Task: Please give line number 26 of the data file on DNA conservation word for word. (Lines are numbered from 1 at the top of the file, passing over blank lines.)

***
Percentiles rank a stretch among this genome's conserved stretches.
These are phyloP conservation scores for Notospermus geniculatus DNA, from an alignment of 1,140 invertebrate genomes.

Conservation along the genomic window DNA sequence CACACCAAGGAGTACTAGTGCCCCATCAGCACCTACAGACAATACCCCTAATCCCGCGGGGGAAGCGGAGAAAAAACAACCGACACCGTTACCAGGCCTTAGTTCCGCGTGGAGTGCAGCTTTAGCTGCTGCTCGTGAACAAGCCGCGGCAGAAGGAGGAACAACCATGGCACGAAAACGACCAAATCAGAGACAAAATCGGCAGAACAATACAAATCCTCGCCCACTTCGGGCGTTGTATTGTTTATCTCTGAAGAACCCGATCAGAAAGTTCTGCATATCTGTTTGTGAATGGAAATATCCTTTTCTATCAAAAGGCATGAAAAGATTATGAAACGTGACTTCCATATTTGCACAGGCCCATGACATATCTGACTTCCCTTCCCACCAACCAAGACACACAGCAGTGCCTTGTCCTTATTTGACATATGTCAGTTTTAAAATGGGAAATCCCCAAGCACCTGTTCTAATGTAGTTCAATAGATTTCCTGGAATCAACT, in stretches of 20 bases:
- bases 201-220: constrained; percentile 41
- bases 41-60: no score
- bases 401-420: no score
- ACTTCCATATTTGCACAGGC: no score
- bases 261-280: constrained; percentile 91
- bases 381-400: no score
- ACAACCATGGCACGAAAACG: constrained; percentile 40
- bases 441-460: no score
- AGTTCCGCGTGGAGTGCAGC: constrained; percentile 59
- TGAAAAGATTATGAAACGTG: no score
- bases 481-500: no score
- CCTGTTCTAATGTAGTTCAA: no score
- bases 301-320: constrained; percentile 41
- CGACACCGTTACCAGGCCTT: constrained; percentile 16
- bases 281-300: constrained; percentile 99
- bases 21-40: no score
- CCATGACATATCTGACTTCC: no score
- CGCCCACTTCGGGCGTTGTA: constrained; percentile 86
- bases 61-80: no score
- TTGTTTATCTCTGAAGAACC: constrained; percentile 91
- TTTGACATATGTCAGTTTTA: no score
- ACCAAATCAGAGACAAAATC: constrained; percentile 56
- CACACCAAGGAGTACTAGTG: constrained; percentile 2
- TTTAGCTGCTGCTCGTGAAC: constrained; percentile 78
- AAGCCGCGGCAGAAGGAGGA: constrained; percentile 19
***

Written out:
- CACACCAAGGAGTACTAGTG: constrained; percentile 2